Kiley McKinnon all but seals Olympic aerials spot with first World Cup win

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Kiley McKinnon was just about the most successful aerials skier without a World Cup win. Until Saturday.

McKinnon grabbed her first gold in her 36th career start after seven previous podium finishes. The 22-year-old’s victory in Moscow all but clinches her first Olympic berth.

In Saturday’s super final, McKinnon landed a triple-twisting double flip for 95.52 points.

She beat a field that included 2017 World champion Ashley Caldwell of the U.S. and 2014 Olympic champion Alla Tsuper of Belarus, a 38-year-old coming back this season after 3 1/2 years away from international competition.

“My strategy was to go out and have confidence in my jumping,” McKinnon said, according to U.S. Ski & Snowboard. “I have been struggling with that recently and I wanted to prove to myself that I could put a solid jump down.

McKinnon won the 2015 World Cup title without any wins that season. She also placed second and fourth at the last two world championships.

McKinnon previously competed nine years in gymnastics, a sport requiring similar acrobatics as aerials.

She was recruited to aerials after the 2010 Olympics by Island Avenue Elementary School classmate Mac Bohonnon, who placed fifth in Sochi.

McKinnon was knocked out of contention to qualify for Sochi with a shoulder injury.

Now, McKinnon and Bohonnon should be going to PyeongChang as Olympic teammates.

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U.S. aerialists, elementary school classmates, sweep World Cup titles

Mac Bohonnon, Kiley McKinnon, Ashley Caldwell
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Mac Bohonnon and Kiley McKinnon, who once shared a first-grade classroom, now share the title of World Cup aerials champion.

The freestyle skiers clinched the crystal globes in Minsk, Belarus, last weekend.

The last time a U.S. aerialist claimed a World Cup season title was the late Olympic silver medalist Jeret “Speedy” Peterson in 2005.

The last time U.S. aerialists claimed both men’s and women’s titles was 1995, when World champion Trace Worthington and 1998 Olympic champion Nikki Stone swept.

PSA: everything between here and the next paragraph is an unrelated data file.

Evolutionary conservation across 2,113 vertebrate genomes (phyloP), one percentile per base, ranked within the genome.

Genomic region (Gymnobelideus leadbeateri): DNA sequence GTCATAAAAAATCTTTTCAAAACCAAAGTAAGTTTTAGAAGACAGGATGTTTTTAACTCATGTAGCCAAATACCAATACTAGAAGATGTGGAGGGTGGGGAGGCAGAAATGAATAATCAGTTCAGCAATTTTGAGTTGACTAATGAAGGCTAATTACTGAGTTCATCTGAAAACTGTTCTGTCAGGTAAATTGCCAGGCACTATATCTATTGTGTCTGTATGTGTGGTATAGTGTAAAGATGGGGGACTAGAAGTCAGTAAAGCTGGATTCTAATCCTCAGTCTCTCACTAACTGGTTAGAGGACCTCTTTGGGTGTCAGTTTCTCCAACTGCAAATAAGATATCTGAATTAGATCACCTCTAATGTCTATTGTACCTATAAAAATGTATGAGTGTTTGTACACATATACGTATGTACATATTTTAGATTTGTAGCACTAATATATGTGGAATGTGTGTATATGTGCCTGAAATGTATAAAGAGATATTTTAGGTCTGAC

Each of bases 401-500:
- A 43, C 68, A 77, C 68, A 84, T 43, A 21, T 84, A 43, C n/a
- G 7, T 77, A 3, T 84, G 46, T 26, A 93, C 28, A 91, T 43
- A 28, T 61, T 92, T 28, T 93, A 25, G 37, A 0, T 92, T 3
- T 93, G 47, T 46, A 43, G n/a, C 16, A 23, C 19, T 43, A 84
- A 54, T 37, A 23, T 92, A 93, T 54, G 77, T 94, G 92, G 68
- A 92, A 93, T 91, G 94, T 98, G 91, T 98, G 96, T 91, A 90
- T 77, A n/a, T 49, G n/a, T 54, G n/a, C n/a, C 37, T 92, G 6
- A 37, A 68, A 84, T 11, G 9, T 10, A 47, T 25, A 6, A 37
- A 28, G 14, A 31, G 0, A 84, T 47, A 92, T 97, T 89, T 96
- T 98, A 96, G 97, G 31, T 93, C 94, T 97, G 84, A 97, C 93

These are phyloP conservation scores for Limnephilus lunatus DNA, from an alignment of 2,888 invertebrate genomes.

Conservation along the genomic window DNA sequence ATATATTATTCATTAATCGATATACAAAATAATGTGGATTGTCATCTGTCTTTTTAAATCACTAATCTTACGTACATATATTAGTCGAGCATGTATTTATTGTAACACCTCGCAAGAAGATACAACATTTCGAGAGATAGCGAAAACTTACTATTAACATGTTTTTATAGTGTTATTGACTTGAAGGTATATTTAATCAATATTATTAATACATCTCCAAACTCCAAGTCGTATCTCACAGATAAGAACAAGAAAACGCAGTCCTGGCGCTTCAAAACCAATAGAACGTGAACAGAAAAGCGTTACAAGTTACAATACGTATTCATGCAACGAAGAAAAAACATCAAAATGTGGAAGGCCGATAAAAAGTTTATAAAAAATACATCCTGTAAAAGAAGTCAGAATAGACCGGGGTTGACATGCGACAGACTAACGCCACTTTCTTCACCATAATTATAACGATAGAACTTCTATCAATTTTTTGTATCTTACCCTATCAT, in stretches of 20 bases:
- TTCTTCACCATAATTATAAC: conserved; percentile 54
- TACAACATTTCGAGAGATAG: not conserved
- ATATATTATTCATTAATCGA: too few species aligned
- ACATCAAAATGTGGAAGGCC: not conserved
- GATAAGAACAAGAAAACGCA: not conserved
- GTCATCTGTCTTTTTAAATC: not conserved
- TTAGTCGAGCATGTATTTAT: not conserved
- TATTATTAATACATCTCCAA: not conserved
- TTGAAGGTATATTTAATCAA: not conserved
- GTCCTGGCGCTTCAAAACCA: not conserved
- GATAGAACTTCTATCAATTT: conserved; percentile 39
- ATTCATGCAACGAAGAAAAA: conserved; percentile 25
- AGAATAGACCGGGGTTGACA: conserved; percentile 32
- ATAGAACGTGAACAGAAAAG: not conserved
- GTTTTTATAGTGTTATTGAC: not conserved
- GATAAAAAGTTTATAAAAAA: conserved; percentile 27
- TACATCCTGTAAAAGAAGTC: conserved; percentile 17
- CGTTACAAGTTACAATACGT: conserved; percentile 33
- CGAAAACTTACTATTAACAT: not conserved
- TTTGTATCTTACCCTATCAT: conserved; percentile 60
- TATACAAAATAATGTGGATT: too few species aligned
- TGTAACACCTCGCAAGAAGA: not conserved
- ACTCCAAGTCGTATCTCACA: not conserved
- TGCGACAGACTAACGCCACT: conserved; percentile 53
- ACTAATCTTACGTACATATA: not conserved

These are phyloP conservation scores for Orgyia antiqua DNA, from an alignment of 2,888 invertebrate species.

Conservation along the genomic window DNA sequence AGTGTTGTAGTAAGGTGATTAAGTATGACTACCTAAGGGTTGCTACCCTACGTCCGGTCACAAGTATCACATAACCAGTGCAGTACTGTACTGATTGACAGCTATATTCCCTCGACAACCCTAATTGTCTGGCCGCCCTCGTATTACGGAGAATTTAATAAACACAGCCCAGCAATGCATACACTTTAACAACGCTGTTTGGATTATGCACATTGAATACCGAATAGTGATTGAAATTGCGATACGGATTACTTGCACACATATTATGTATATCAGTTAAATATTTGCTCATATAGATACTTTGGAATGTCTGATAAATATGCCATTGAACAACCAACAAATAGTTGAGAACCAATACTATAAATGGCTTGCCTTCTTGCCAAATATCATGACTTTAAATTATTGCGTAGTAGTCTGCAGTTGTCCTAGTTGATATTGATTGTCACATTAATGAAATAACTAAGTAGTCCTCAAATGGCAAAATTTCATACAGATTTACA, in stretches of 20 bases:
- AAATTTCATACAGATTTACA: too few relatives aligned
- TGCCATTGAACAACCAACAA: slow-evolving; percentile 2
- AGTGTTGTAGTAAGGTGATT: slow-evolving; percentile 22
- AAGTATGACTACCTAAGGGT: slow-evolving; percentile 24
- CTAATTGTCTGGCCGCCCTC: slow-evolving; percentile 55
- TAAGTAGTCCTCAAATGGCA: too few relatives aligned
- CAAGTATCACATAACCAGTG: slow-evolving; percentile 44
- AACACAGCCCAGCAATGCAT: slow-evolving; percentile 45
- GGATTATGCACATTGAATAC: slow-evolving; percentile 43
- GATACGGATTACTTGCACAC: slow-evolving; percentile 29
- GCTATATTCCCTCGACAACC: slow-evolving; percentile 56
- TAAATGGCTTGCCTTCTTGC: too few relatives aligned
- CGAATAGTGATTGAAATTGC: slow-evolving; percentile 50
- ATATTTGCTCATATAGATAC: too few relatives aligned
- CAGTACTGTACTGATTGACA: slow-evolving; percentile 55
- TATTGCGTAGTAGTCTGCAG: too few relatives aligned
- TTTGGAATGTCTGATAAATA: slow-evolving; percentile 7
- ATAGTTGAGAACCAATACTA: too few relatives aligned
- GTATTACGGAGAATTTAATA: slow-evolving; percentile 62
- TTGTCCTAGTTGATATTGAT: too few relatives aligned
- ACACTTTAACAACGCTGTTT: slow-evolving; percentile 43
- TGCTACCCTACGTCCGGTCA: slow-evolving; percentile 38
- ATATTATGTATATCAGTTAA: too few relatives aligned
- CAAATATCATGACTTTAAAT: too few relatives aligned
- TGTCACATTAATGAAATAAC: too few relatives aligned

Bohonnon and McKinnon shared not only Island Avenue Elementary School in Madison, Conn., growing up but also the same feeling of surprise for capturing the crowns last weekend.

“If we had this conversation in November or December, I definitely would not have told you that I thought this was possible,” Bohonnon said.

“I really wasn’t expecting this,” McKinnon said.

Start with Bohonnon, who is 19. He was an upstart qualifier for the 2014 U.S. Olympic team and finished an impressive fifth in Sochi.

Back in October 2011, a U.S. development coach sat Bohonnon down and told him to quit aerials. He hadn’t adjusted well to a growth spurt in this high-flying, flipping and twisting sport and perhaps should return to moguls, which he had grown up doing.

“It was devastating,” Bohonnon said in a phone interview Tuesday. “I thought then and there my aerials career was over.”

Shortly thereafter, 1998 U.S. Olympic champion Eric Bergoust started coaching him and, Bohonnon said, saved his career.

Last season, Bohonnon earned an Olympic spot with his first World Cup podium finish on Jan. 14 in Val St. Come, Canada. The U.S. actually only sent one men’s aerialist to Sochi, due in part to the addition of ski halfpipe and slopestyle, limiting the amount of total freestyle skiers that could be sent to the Olympics.

That meant Dylan Ferguson, the top U.S. men’s aerialist in the 2012, 2013 and 2014 World Cup standings, but who did not make a podium that season, was left out. Ferguson subsequently retired.

“We should have had two [men’s Olympic] spots,” Bohonnon said. “I never doubted myself for a second for why I was there. I was the only guy with a podium that year. … I think this year kind of validates that whole situation, the whole process. I know a lot of people had doubts. I kind of showed up out of nowhere.”

McKinnon also competed in Val St. Come, where she dislocated an elbow to end any hope of joining her first-grade classmate Bohonnon in Sochi.